Icecream17 - I heard that hypnosis is very effective in uncovering the traumatic experiences of the past which are usually the source of the problem that leads to multiple personality disorder.

This is effective because people with multiple personality disorder symptoms tend to repress memories and sometimes they can block out their entire childhood if it was traumatic enough.

With hypnosis, the therapist can understand the source of the pain and begin to understand the patient better.

Mediation is also recommended because of its calming and healing effects and sometimes it is suggested along with the therapy.

By icecream17 — On Feb 27, 2011

Cupcake15 - That movie is so sad and frightening at the same time.

I wanted to say that I recently read that multiple personality disorder treatment can last up to seven years.

The initial phase of the treatment involves uncovering the alter personalities and understanding them.

The second phase is treating the traumatic experiences and blending the various personalities that the patient experiences.

The last stage involves blending the newly formed personality. It is reported that about 2% of the US population suffers from multiple personality disorder.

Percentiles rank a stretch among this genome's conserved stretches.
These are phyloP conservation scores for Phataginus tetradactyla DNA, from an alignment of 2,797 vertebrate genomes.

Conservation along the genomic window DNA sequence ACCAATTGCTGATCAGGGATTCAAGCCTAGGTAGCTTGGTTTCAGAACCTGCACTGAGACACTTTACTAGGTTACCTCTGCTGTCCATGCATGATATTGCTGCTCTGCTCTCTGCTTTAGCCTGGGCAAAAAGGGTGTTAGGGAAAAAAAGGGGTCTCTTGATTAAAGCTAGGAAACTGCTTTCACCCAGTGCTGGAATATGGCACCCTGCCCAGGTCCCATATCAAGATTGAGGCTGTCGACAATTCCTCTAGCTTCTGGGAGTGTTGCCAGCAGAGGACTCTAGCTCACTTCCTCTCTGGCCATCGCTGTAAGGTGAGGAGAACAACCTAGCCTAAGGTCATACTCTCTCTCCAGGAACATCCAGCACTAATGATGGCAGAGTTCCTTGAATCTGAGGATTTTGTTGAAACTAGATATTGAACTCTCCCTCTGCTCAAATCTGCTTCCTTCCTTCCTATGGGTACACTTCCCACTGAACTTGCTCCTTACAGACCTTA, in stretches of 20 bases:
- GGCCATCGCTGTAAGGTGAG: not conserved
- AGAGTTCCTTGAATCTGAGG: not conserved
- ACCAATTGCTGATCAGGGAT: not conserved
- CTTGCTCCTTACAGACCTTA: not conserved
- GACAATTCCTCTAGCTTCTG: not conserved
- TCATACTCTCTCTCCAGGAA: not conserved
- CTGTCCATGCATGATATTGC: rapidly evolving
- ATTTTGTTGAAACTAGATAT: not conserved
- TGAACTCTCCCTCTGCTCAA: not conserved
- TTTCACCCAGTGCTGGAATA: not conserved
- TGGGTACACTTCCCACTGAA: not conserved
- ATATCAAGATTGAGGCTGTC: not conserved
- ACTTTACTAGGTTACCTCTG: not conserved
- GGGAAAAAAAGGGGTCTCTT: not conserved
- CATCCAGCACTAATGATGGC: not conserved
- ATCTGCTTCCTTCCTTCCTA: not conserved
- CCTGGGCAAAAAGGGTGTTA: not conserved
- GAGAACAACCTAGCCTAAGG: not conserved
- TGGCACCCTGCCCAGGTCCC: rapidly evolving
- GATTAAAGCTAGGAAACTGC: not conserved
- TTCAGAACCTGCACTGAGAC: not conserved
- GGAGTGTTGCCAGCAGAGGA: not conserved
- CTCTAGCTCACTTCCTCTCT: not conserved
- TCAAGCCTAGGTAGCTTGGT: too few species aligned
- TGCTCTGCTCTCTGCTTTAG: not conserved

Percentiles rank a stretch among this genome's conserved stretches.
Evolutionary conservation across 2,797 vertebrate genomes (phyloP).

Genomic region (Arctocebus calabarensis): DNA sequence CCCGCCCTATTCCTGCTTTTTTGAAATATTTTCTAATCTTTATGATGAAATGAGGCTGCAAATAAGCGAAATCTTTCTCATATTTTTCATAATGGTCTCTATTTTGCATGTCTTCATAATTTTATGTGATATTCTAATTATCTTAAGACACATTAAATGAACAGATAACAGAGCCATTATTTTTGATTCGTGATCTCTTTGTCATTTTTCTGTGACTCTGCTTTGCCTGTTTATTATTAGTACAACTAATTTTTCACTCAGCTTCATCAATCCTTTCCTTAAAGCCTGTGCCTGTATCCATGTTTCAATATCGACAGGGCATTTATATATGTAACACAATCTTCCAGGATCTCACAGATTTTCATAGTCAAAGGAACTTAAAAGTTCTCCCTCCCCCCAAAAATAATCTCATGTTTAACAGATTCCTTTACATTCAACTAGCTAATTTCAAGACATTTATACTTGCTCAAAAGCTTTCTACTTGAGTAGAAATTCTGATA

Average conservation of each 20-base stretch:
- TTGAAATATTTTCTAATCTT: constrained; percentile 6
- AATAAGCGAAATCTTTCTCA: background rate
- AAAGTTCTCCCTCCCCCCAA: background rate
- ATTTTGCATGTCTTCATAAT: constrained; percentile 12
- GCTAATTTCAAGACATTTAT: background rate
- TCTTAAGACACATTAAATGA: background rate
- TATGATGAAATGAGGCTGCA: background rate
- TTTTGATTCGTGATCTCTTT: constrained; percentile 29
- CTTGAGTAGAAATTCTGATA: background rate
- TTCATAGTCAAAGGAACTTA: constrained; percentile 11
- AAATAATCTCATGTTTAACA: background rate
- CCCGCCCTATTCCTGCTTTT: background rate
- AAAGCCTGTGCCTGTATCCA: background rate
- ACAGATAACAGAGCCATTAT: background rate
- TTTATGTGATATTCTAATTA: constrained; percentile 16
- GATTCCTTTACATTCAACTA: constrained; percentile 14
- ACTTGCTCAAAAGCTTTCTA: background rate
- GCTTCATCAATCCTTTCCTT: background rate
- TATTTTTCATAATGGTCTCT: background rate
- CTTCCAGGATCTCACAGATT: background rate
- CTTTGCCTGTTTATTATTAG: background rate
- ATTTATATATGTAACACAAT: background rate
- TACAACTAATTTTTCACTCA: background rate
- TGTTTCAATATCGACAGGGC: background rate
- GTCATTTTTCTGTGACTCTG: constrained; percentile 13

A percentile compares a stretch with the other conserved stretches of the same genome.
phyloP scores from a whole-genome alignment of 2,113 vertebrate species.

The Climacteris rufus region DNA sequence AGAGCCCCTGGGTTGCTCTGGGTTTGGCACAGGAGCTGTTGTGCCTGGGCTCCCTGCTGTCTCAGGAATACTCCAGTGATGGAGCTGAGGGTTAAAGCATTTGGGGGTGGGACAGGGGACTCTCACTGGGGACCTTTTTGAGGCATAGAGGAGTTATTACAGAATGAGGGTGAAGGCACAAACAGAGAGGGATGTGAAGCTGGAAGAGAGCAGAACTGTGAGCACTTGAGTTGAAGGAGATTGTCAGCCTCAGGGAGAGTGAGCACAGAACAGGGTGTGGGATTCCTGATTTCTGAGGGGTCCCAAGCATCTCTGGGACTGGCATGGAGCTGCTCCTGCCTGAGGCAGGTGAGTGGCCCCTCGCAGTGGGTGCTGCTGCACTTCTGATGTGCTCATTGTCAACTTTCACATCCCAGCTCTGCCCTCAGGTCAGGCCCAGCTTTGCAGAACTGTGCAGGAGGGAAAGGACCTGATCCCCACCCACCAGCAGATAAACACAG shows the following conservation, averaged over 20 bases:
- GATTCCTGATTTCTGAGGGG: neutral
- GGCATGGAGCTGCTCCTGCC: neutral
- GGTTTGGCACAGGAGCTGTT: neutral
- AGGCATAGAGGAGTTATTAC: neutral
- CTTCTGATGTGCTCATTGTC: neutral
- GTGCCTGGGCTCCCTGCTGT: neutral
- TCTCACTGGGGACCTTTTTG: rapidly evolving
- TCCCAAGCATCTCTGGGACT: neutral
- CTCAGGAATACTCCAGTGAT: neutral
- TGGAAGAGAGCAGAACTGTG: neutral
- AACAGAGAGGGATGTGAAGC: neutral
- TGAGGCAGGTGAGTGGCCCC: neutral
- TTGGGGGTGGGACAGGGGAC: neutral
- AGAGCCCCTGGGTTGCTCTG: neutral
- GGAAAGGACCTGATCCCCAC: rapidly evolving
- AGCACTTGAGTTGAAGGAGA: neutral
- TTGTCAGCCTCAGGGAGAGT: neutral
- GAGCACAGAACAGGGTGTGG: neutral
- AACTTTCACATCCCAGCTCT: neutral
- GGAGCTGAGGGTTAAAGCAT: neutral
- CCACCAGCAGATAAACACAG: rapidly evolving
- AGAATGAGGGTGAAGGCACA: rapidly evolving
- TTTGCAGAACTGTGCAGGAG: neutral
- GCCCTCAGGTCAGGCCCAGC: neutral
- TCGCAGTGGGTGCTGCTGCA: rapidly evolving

Medication can mask some of the symptoms and people with disorder can live a normal life as long as they participate in therapy.

By cupcake15 — On Feb 27, 2011

Latte31 - I wanted to add that I heard about the Sybil multiple personality disorder case through the movie made on her life.

It is so tragic that it was hard to watch at times. It really makes you understand how a person would develop symptoms of multiple personality disorder because her life was wrought with such pain.

When I saw the movie it was so hard to see how her parents could be so cruel to her and have such disregard for her.

I can understand that you would have to escape the pain by creating other realities in your mind. It makes total sense and it is really heartbreaking when you think about it.

By latte31 — On Feb 24, 2011

I have to say that your explanation of the reasons why and how someone would be afflicted with schizophrenia was excellent. I always wondered if there were biological issues or more environmental reason that caused the condition.

The Health Board, in your inbox

Our latest articles, guides, and more, delivered daily.

The Health Board, in your inbox

Our latest articles, guides, and more, delivered daily.